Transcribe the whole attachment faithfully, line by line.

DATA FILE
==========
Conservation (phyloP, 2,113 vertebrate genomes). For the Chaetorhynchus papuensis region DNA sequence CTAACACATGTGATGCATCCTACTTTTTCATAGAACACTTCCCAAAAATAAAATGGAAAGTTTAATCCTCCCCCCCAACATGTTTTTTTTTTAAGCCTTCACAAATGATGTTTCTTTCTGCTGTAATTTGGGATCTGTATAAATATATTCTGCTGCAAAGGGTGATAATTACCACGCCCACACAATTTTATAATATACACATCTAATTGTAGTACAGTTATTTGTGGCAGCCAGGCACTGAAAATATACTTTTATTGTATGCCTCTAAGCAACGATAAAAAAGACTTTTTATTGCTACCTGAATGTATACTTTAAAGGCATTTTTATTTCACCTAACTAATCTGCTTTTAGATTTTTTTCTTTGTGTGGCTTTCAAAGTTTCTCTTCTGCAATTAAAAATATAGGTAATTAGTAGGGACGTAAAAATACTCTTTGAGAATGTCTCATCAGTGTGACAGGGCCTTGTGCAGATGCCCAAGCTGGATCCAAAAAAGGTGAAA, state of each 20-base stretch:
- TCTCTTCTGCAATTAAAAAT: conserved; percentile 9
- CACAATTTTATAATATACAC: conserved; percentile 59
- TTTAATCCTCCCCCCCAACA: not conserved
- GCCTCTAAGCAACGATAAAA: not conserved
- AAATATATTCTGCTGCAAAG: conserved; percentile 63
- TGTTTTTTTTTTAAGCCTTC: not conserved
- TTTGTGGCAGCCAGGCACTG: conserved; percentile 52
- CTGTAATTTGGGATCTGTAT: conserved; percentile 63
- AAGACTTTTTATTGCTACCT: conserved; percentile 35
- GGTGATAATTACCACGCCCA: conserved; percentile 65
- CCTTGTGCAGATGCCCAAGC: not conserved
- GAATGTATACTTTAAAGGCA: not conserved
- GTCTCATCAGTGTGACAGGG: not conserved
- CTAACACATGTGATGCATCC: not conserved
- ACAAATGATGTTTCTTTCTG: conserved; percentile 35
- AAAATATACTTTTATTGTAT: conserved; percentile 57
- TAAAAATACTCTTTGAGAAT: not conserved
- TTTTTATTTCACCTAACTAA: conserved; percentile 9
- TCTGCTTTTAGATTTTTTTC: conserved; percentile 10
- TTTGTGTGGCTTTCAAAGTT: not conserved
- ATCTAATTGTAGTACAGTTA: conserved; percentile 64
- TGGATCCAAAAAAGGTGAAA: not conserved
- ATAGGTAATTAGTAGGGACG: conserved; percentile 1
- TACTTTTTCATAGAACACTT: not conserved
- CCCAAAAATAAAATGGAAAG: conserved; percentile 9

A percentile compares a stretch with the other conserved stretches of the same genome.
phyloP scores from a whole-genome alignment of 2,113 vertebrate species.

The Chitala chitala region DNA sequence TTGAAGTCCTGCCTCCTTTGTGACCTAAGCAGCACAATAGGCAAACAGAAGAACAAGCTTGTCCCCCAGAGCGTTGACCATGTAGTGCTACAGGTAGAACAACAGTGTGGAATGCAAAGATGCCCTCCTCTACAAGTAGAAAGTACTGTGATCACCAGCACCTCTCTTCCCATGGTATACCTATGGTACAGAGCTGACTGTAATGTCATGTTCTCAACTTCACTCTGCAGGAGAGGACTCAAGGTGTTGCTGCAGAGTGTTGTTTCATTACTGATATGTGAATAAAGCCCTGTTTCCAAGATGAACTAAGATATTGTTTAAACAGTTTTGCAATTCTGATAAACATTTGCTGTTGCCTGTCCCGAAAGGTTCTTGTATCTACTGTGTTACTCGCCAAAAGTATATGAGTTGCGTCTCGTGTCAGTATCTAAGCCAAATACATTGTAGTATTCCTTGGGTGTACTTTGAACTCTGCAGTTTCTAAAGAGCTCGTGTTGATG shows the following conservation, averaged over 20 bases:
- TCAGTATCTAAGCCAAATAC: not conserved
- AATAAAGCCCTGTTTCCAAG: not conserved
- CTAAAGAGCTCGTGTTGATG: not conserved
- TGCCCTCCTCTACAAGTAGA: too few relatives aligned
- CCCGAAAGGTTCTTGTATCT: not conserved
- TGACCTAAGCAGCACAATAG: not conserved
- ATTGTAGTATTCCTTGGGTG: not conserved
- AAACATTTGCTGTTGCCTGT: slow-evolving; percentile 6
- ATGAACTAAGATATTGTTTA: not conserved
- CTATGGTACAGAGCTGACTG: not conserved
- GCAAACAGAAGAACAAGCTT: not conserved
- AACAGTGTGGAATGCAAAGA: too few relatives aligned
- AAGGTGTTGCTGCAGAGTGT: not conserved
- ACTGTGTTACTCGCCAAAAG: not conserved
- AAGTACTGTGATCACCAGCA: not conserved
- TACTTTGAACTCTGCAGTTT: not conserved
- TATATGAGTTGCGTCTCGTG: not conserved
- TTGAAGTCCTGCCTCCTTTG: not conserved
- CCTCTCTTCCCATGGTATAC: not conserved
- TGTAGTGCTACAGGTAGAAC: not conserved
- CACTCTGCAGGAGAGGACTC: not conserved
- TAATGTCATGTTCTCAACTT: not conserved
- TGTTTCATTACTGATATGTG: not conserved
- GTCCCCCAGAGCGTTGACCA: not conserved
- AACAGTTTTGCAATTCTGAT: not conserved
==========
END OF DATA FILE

Conservation (phyloP, 2,113 vertebrate genomes). For the Chaetorhynchus papuensis region DNA sequence CTAACACATGTGATGCATCCTACTTTTTCATAGAACACTTCCCAAAAATAAAATGGAAAGTTTAATCCTCCCCCCCAACATGTTTTTTTTTTAAGCCTTCACAAATGATGTTTCTTTCTGCTGTAATTTGGGATCTGTATAAATATATTCTGCTGCAAAGGGTGATAATTACCACGCCCACACAATTTTATAATATACACATCTAATTGTAGTACAGTTATTTGTGGCAGCCAGGCACTGAAAATATACTTTTATTGTATGCCTCTAAGCAACGATAAAAAAGACTTTTTATTGCTACCTGAATGTATACTTTAAAGGCATTTTTATTTCACCTAACTAATCTGCTTTTAGATTTTTTTCTTTGTGTGGCTTTCAAAGTTTCTCTTCTGCAATTAAAAATATAGGTAATTAGTAGGGACGTAAAAATACTCTTTGAGAATGTCTCATCAGTGTGACAGGGCCTTGTGCAGATGCCCAAGCTGGATCCAAAAAAGGTGAAA, state of each 20-base stretch:
- TCTCTTCTGCAATTAAAAAT: conserved; percentile 9
- CACAATTTTATAATATACAC: conserved; percentile 59
- TTTAATCCTCCCCCCCAACA: not conserved
- GCCTCTAAGCAACGATAAAA: not conserved
- AAATATATTCTGCTGCAAAG: conserved; percentile 63
- TGTTTTTTTTTTAAGCCTTC: not conserved
- TTTGTGGCAGCCAGGCACTG: conserved; percentile 52
- CTGTAATTTGGGATCTGTAT: conserved; percentile 63
- AAGACTTTTTATTGCTACCT: conserved; percentile 35
- GGTGATAATTACCACGCCCA: conserved; percentile 65
- CCTTGTGCAGATGCCCAAGC: not conserved
- GAATGTATACTTTAAAGGCA: not conserved
- GTCTCATCAGTGTGACAGGG: not conserved
- CTAACACATGTGATGCATCC: not conserved
- ACAAATGATGTTTCTTTCTG: conserved; percentile 35
- AAAATATACTTTTATTGTAT: conserved; percentile 57
- TAAAAATACTCTTTGAGAAT: not conserved
- TTTTTATTTCACCTAACTAA: conserved; percentile 9
- TCTGCTTTTAGATTTTTTTC: conserved; percentile 10
- TTTGTGTGGCTTTCAAAGTT: not conserved
- ATCTAATTGTAGTACAGTTA: conserved; percentile 64
- TGGATCCAAAAAAGGTGAAA: not conserved
- ATAGGTAATTAGTAGGGACG: conserved; percentile 1
- TACTTTTTCATAGAACACTT: not conserved
- CCCAAAAATAAAATGGAAAG: conserved; percentile 9

A percentile compares a stretch with the other conserved stretches of the same genome.
phyloP scores from a whole-genome alignment of 2,113 vertebrate species.

The Chitala chitala region DNA sequence TTGAAGTCCTGCCTCCTTTGTGACCTAAGCAGCACAATAGGCAAACAGAAGAACAAGCTTGTCCCCCAGAGCGTTGACCATGTAGTGCTACAGGTAGAACAACAGTGTGGAATGCAAAGATGCCCTCCTCTACAAGTAGAAAGTACTGTGATCACCAGCACCTCTCTTCCCATGGTATACCTATGGTACAGAGCTGACTGTAATGTCATGTTCTCAACTTCACTCTGCAGGAGAGGACTCAAGGTGTTGCTGCAGAGTGTTGTTTCATTACTGATATGTGAATAAAGCCCTGTTTCCAAGATGAACTAAGATATTGTTTAAACAGTTTTGCAATTCTGATAAACATTTGCTGTTGCCTGTCCCGAAAGGTTCTTGTATCTACTGTGTTACTCGCCAAAAGTATATGAGTTGCGTCTCGTGTCAGTATCTAAGCCAAATACATTGTAGTATTCCTTGGGTGTACTTTGAACTCTGCAGTTTCTAAAGAGCTCGTGTTGATG shows the following conservation, averaged over 20 bases:
- TCAGTATCTAAGCCAAATAC: not conserved
- AATAAAGCCCTGTTTCCAAG: not conserved
- CTAAAGAGCTCGTGTTGATG: not conserved
- TGCCCTCCTCTACAAGTAGA: too few relatives aligned
- CCCGAAAGGTTCTTGTATCT: not conserved
- TGACCTAAGCAGCACAATAG: not conserved
- ATTGTAGTATTCCTTGGGTG: not conserved
- AAACATTTGCTGTTGCCTGT: slow-evolving; percentile 6
- ATGAACTAAGATATTGTTTA: not conserved
- CTATGGTACAGAGCTGACTG: not conserved
- GCAAACAGAAGAACAAGCTT: not conserved
- AACAGTGTGGAATGCAAAGA: too few relatives aligned
- AAGGTGTTGCTGCAGAGTGT: not conserved
- ACTGTGTTACTCGCCAAAAG: not conserved
- AAGTACTGTGATCACCAGCA: not conserved
- TACTTTGAACTCTGCAGTTT: not conserved
- TATATGAGTTGCGTCTCGTG: not conserved
- TTGAAGTCCTGCCTCCTTTG: not conserved
- CCTCTCTTCCCATGGTATAC: not conserved
- TGTAGTGCTACAGGTAGAAC: not conserved
- CACTCTGCAGGAGAGGACTC: not conserved
- TAATGTCATGTTCTCAACTT: not conserved
- TGTTTCATTACTGATATGTG: not conserved
- GTCCCCCAGAGCGTTGACCA: not conserved
- AACAGTTTTGCAATTCTGAT: not conserved